VL Documents can reference 3 different types of dependencies:
- VL Nugets
- .NET Nugets
When a document references a dependency, it means that all public nodes in that dependency will be available to it via the NodeBrowser.
NuGet is the package managing system for .NET. Nugets are packages that can contain many .dll and/or .vl files that expose nodes to the referencing document.
For installing nugets, see Managing Nugets.
VL vs. .NET Nugets
A VL Nuget is a nuget specifically created for use with vl that won't work for any other .NET language. It is still a valid nuget in the original terms of NuGet but since it contains .vl documents it will not be useable outside of vl.
A .NET Nuget on the other hand is more generally targetting any .NET language.
You can reference either VL or .NET nugets via the menu by navigating to it and pressing the right mousebutton to toggle its selection:
If a nuget that is referenced by a document cannot be found, it will be listed in red in the Dependencies menu. In such a case a rightclick on a red entry allows you to:
- Install: attempt to install from nuget.org. This will obviously only work if the nuget can be found online
- Remove Reference: remove this nuget as a dependency of this document
Note that you can rightlclick to select multiple red entries and then choose to apply either install or remove to all of them at once.
Some nugets are shipping with or depending on unmanaged/native .dlls which cannot be picked up by vl automatically since there isn't a pattern in the nuget specification as to how those should be handled. So in order to get such unmanaged dependencies of a nuget picked up, for now you'll have to add a search-path for vl via a batch file, like so:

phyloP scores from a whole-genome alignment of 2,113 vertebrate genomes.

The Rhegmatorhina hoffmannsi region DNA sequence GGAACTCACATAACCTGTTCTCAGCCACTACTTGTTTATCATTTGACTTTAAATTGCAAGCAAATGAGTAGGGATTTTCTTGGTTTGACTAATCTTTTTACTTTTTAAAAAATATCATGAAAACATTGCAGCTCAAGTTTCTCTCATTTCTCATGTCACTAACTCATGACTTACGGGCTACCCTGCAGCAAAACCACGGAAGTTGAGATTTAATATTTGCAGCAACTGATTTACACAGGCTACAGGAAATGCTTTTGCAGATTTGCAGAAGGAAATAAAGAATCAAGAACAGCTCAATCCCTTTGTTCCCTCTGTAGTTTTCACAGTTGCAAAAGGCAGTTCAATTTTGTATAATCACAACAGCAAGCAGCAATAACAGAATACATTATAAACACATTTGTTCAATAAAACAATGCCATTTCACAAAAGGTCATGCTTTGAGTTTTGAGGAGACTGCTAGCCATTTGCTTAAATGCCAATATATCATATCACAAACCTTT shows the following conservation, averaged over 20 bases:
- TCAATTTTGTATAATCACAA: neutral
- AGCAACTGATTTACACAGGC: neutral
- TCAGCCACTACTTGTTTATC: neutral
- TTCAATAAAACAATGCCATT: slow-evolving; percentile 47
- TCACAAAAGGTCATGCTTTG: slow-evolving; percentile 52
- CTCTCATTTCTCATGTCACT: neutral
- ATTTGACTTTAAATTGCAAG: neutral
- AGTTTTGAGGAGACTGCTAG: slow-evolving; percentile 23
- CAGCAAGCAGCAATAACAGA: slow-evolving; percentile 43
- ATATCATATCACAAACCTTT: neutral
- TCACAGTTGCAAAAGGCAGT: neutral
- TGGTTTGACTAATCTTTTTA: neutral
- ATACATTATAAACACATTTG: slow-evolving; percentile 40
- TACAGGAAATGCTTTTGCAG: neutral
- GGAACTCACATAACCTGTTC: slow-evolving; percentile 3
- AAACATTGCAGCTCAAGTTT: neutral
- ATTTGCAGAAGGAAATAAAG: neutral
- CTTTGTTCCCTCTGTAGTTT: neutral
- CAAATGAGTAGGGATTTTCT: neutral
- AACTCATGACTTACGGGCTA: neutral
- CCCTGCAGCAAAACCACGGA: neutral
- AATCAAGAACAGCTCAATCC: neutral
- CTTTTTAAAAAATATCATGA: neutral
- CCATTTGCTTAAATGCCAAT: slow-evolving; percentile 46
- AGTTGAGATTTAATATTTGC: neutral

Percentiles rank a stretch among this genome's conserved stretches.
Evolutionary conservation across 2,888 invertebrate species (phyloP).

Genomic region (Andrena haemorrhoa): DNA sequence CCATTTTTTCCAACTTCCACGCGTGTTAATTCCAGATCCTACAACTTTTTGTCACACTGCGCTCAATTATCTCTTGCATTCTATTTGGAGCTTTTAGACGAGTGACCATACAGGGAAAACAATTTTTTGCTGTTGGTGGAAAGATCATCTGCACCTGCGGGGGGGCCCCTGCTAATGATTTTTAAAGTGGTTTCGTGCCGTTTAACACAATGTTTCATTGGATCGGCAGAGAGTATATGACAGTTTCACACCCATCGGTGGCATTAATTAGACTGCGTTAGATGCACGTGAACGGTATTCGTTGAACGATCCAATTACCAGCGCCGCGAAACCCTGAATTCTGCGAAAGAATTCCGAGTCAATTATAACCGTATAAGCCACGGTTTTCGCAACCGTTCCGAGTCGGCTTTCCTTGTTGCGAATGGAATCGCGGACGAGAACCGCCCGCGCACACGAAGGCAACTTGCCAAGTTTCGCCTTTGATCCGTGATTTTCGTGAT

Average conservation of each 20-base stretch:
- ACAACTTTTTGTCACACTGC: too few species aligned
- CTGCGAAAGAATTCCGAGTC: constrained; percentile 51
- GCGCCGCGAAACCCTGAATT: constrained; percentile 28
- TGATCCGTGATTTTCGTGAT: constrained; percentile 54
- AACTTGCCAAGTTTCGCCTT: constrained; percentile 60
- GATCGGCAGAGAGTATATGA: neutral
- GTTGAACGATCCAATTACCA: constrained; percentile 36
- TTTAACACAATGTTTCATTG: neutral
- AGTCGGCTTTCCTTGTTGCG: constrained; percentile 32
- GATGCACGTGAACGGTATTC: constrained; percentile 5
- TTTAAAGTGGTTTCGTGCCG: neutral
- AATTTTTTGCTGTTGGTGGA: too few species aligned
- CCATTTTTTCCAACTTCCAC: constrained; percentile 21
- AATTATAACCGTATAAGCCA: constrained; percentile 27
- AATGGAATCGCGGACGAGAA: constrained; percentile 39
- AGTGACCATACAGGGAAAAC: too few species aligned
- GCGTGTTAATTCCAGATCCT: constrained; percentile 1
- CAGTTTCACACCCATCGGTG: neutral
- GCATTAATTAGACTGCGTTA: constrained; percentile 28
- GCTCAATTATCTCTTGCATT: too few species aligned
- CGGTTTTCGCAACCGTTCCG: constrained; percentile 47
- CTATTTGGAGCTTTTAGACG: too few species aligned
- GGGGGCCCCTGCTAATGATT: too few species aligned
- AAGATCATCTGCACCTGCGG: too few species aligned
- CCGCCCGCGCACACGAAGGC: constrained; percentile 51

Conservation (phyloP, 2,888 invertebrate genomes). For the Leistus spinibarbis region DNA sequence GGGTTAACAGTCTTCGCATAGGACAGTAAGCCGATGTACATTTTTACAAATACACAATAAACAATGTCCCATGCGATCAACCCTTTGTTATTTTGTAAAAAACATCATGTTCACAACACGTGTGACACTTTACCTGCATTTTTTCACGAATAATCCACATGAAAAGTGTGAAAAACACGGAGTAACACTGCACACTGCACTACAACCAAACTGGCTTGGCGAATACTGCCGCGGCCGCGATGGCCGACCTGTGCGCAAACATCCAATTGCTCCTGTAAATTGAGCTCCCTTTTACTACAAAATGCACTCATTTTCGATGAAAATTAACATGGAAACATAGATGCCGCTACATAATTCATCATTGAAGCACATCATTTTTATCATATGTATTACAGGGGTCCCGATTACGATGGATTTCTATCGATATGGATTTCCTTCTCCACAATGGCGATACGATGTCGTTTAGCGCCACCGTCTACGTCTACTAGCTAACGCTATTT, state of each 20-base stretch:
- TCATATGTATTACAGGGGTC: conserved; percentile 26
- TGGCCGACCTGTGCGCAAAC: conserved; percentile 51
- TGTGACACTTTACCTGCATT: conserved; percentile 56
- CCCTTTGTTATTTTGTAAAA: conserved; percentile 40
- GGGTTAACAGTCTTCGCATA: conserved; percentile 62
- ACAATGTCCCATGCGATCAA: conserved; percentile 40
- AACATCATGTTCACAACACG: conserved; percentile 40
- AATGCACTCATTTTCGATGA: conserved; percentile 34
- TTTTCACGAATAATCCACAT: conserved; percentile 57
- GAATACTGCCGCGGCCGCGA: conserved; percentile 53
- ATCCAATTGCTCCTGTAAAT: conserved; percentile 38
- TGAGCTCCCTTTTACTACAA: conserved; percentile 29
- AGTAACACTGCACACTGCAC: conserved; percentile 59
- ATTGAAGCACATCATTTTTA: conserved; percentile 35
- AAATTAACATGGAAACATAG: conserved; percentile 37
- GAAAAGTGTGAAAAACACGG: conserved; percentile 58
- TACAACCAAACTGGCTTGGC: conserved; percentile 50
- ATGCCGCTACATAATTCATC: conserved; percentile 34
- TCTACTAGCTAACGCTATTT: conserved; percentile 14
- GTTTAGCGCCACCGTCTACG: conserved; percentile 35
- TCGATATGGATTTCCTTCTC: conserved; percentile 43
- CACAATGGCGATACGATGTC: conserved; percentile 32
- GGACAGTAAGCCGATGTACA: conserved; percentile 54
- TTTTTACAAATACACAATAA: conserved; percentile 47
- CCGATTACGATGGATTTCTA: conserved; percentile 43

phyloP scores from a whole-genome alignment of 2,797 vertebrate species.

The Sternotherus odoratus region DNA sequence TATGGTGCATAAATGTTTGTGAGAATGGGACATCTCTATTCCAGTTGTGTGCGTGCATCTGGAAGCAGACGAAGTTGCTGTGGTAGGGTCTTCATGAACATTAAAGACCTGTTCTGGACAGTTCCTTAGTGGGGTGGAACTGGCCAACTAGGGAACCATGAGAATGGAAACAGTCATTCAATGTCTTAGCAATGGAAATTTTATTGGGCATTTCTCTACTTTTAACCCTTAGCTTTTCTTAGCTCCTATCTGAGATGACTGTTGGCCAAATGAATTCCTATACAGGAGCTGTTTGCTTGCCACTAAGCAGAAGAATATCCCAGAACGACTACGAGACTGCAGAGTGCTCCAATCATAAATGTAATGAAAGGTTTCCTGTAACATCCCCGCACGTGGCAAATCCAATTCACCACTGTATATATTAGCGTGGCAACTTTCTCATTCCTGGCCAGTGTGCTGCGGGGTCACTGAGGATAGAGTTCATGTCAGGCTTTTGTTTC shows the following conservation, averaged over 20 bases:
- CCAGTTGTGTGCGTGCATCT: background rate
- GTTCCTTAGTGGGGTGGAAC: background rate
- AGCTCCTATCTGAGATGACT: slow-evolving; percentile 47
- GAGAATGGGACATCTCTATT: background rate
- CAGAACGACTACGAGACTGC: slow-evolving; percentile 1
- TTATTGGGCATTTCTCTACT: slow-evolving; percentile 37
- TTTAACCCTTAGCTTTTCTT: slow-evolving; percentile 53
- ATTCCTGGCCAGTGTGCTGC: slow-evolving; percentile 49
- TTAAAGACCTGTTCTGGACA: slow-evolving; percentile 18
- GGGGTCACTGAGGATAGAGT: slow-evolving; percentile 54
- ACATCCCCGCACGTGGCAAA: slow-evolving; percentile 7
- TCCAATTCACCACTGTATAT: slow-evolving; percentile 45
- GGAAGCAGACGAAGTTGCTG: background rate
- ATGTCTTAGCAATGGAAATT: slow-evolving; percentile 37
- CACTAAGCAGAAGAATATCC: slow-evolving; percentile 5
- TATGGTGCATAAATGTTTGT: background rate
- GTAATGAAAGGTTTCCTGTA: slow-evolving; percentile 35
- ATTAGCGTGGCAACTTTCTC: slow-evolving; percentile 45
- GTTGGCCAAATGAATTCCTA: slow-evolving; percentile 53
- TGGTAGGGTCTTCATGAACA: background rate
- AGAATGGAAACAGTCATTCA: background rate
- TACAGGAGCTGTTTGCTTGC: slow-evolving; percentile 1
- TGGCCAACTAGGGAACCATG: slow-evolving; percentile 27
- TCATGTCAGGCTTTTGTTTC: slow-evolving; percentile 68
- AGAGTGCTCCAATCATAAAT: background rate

SET PATH=%PATH%;c:\path\to\nugets\nativelibs; vvvv.exe
A vl document can reference other .vl documents and managed .dll files.
Here are 3 ways to reference local files:
- Drop a .vl or .dll file onto a patch
- Press CtrlR to select files via a file browser
- Via menu:Document[Dependencies > Files > Add Existing...]
Files that are showing up in red cannot be found on disk. You can rightclick to remove ore replace their reference.
Removing or Replacing Files
You can rightclick a file reference to remove or replace it. Note that you can also rightclick to select multiple files in a row and then apply "Remove" to all of them at once.
Duplicate reference warning
When referencing a .dll you may encounter a warning similar to the following warning:
The warning pops up because a file with the same name is already loaded by vvvv.
There are two situations in which this may occur:
Changing the location from which to load a .dll:
You've set a reference to the .dll before but have since moved it to a different location on disk and now want to fix the reference to that new position.
Referencing a .dll that vvvv itself has already loaded:
You're setting a reference to a .dll in one location but a .dll with the same name has already been loaded from another location, most likely by vvvv itself.
If you are certain that those are actually the same files, only in a different location, then you can ignore the warning.
Otherwise in case 1) restarting vvvv should help, but in case 2) you'll actually not have a chance to get this solved. .dlls loaded by vvvv cannot be changed at all. If for some reason you need to use a newer version of a .dll than the one vvvv is currently using, please start a thread on the forum about this and we'll see what we can do.
Libraries from the GAC (Global Assembly Cache)
By default .NET comes with a large number of assemblies that can be referenced. They are stored in the GAC on all machines that have .NET installed and can be referenced from there via:
- Press CtrlShiftR
Document > Dependencies > Files > Add .NET Framework Assembly...
In the dialog you need to double-click entries that you want to add as references.